Postby BrandonBogle » Sun Jun 18, 2017 5:30 am

madbrain wrote:
Sandi_k wrote:My husband has had his Bolt for about the same amount of time, and concurs almost entirely with you. He's 5'11" too, and we've actually had 5 people in the car for a short drive - no issues about legroom or comfort.

He installed his own fast charger, and is very pleased with it as well. I'd be tempted to lease one for my 100-mile RT commute, but I'd put too many miles on it. :D


What is generally meant by "fast charger" is "DC fast charger", something that is seldom installed in a residential setting, and may not even possible depending on your electric utility and the size of your electrical panel.

My guess is that your husband installed a 240V level 2 charger; also known as an EVSE. This is much faster than the 110V (level 1), and indeed, quite fast in the Bolt which has a 32A level 2 charger - 7.6 kW charge rate. But still well short of DC fast chargers which can achieve charge rates many times higher. Reportedly, the Bolt will average 44 kW best case with CCS, which means about 1h20min for a full charge.

A level 2 charge at 240V/32 amp will take about 8.5 hours in the Bolt .
Level 1/12 amp would in theory take 55 hours for a full charge.
Level 1/8 amps (default setting for the car, with the included EVSE) could take 85 hours for a full charge.


Much of this would be marketing.

Typically, I personally don't call anything less than 50 amps "fast charger", but I wouldn't call even 240v/80 amp (what I can do on my car) "fast" when that equates to 19.2 kW and many L3 (DC charging) can provide 35 kW, 50 kW, or even 135 kW (Tesla Supercharger). We have 6 kW charging at work and it's painful I need significant miles for a trip coming up. Thankfully, I get faster charging at home and can hit a Supercharger if necessary. But still, my entire shift at work wouldn't completely filly up my car (though I don't complain to work since we offer charging for free).

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Re: Tesla Model 3 or Chevy Bolt?

Postby madbrain » Sun Jun 18, 2017 5:41 am

BrandonBogle wrote:We have 6 kW charging at work and it's painful I need significant miles for a trip coming up. Thankfully, I get faster charging at home and can hit a Supercharger if necessary. But still, my entire shift at work wouldn't completely filly up my car (though I don't complain to work since we offer charging for free).


You are spoiled with free charging. We have 30 amp / 208V charging at work, which comes to about 6 kW as well. They are not free - $1/hour for the first 5 hours, then $5/hour after that - this is to minimize people hogging plugs - we have well over 100 EVs and 10 charging spots.
This would come to 16.6 cents/kWh in a Bolt, or any vehicle capable of at least 30 amps charging.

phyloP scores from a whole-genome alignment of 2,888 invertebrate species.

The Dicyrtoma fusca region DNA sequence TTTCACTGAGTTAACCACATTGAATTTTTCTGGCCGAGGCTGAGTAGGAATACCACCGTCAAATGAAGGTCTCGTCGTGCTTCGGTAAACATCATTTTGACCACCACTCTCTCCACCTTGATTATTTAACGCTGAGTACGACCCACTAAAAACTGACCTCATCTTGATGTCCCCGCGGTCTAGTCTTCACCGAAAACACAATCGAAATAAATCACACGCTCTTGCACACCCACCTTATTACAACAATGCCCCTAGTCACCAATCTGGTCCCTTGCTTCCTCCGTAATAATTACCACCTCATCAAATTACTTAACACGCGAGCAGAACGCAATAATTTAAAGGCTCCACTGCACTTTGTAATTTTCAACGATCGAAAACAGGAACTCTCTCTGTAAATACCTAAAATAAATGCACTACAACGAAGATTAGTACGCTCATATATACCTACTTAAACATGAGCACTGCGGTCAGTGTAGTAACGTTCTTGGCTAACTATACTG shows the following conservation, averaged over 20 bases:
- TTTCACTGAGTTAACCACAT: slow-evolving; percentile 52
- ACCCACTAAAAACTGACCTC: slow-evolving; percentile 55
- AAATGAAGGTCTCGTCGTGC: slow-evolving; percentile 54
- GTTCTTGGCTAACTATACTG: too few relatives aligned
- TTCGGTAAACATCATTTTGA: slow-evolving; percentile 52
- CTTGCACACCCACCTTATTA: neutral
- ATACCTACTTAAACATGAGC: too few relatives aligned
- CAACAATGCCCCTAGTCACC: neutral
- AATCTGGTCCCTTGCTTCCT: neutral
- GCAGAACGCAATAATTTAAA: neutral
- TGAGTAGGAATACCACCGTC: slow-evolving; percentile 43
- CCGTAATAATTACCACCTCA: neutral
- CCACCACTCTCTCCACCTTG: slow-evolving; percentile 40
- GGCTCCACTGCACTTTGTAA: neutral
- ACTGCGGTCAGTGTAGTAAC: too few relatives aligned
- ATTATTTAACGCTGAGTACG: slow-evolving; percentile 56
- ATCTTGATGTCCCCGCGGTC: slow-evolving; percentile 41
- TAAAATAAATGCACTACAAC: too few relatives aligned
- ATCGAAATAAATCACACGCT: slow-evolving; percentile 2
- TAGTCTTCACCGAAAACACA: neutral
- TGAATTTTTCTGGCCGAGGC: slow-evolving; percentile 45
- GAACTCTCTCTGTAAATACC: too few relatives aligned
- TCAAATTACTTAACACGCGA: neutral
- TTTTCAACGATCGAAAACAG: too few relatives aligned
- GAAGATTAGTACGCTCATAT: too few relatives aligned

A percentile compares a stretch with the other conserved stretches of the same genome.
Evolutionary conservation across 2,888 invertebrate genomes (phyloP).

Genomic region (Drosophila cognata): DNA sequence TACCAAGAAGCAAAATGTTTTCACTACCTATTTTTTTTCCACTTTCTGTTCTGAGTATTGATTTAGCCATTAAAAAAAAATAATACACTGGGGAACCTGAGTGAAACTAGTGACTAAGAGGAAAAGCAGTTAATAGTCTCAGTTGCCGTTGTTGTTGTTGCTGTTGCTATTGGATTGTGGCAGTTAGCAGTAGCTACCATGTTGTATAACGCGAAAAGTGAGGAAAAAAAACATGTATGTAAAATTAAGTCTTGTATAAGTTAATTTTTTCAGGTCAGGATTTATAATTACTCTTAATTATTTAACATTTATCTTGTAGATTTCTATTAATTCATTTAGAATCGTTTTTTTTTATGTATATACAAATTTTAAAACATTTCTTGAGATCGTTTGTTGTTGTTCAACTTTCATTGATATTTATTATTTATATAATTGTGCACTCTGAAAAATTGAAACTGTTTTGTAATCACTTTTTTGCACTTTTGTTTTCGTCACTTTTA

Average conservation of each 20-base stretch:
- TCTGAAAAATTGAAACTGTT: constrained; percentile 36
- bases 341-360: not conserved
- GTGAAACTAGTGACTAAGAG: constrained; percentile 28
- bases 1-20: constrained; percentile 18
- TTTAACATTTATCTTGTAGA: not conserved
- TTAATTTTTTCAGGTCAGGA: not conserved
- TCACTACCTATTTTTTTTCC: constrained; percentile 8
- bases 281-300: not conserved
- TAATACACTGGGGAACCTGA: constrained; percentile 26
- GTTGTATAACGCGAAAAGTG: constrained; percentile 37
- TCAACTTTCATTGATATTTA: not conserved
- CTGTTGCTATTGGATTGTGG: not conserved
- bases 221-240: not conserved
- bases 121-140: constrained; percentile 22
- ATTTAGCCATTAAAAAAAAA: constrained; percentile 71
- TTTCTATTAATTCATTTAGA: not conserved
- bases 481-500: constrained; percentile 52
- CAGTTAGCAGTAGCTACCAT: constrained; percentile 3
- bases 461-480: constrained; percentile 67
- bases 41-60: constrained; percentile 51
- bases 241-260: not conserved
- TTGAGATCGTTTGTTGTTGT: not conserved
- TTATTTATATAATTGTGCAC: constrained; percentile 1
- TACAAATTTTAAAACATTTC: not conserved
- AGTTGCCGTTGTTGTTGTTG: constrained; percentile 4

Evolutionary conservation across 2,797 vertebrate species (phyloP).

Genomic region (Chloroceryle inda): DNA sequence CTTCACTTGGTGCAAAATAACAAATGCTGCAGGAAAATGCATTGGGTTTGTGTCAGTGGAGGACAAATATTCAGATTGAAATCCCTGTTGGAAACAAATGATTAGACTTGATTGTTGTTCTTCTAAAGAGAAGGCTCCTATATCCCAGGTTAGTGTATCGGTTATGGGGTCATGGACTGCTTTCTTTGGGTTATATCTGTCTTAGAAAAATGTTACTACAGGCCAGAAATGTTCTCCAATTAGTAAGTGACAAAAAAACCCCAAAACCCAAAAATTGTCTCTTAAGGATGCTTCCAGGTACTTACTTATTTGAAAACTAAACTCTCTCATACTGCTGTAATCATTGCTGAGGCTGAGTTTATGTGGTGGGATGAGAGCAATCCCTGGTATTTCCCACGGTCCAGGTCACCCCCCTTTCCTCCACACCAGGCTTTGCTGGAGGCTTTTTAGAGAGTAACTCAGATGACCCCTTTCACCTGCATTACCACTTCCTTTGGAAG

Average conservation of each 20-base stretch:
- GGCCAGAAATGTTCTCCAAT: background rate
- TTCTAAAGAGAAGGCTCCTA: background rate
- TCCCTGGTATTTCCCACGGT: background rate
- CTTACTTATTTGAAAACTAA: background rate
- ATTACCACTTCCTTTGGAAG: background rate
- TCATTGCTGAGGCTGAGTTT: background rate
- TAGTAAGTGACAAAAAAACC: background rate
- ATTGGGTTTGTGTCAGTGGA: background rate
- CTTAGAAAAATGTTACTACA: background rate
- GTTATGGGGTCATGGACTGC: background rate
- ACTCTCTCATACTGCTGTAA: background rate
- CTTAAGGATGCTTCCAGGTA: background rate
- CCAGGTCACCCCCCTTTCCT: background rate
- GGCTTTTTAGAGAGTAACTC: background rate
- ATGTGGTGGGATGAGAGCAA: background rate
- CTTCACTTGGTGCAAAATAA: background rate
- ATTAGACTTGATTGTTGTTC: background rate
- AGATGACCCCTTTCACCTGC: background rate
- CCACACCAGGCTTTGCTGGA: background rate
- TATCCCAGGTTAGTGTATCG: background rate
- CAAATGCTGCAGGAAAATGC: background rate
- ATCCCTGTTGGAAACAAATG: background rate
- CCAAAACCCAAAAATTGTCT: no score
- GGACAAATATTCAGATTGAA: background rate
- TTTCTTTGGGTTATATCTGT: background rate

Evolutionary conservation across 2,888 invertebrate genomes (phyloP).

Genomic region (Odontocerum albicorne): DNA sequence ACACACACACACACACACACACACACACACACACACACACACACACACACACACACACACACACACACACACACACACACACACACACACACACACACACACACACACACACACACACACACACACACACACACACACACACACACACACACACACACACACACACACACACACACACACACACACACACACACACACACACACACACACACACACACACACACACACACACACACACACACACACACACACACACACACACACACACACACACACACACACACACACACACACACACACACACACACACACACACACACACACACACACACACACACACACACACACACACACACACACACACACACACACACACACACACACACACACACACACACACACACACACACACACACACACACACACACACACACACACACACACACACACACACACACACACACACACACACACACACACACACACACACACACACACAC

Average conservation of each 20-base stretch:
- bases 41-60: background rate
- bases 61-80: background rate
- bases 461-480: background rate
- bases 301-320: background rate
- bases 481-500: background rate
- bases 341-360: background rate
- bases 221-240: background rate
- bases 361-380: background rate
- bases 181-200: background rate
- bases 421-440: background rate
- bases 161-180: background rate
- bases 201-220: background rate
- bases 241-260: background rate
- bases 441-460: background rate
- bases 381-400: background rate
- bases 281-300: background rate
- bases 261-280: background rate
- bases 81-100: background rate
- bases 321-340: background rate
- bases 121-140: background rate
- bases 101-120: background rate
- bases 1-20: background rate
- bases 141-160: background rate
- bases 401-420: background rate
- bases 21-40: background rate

In my Volt, which can only charge at 15 amps, that's 33.3 cents/kWh.

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Re: Tesla Model 3 or Chevy Bolt?

Postby inbox788 » Sun Jun 18, 2017 12:46 pm

madbrain wrote:
BrandonBogle wrote:We have 6 kW charging at work and it's painful I need significant miles for a trip coming up. Thankfully, I get faster charging at home and can hit a Supercharger if necessary. But still, my entire shift at work wouldn't completely filly up my car (though I don't complain to work since we offer charging for free).


You are spoiled with free charging. We have 30 amp / 208V charging at work, which comes to about 6 kW as well. They are not free - $1/hour for the first 5 hours, then $5/hour after that - this is to minimize people hogging plugs - we have well over 100 EVs and 10 charging spots.
This would come to 16.6 cents/kWh in a Bolt, or any vehicle capable of at least 30 amps charging.
In my Volt, which can only charge at 15 amps, that's 33.3 cents/kWh.

Hogging plugs was a problem at my work. With only a few free plugs, they're always full, and some folks need the charge to get home, while the Teslas probably don't. Chances are implementing a small fee would have deterred them from occupying the spaces, but it was too difficult to collect the fee and enforce the violations.

With 100 EVs, a supercharging station could charge 3/hour or 24 in an 8 hour day. What you need is 100 regular parking spaces and 4 portable supercharging stations. Or a valet that moves the cars around all day. Eventually, when all the cars are self driving, they can self-coordinate this game of musical chairs.

How big is the cable supplying power to the supercharger? Can it safely stretch across 1000 feet (10 ft x 100 cars) parking lot?

madbrain wrote:The Bolt also has a "hilltop reserve" mode which can be useful if you live on top of a hill, like we do. Otherwise, if your battery is full, you do not get regenerated energy on the way down, which can be substantial. We actually have not enabled this mode - we only need to charge the Bolt a couple times a week so far, so most downhill trips are not done with a full battery.

This is smart! It would be awesome if it used your location and altitude to determine the level of charging, so if you live on a hilltop and were charging at home it would take into account the likely regenerative energy to work or most common routes. If you're on low ground or away from home, another top level could be used.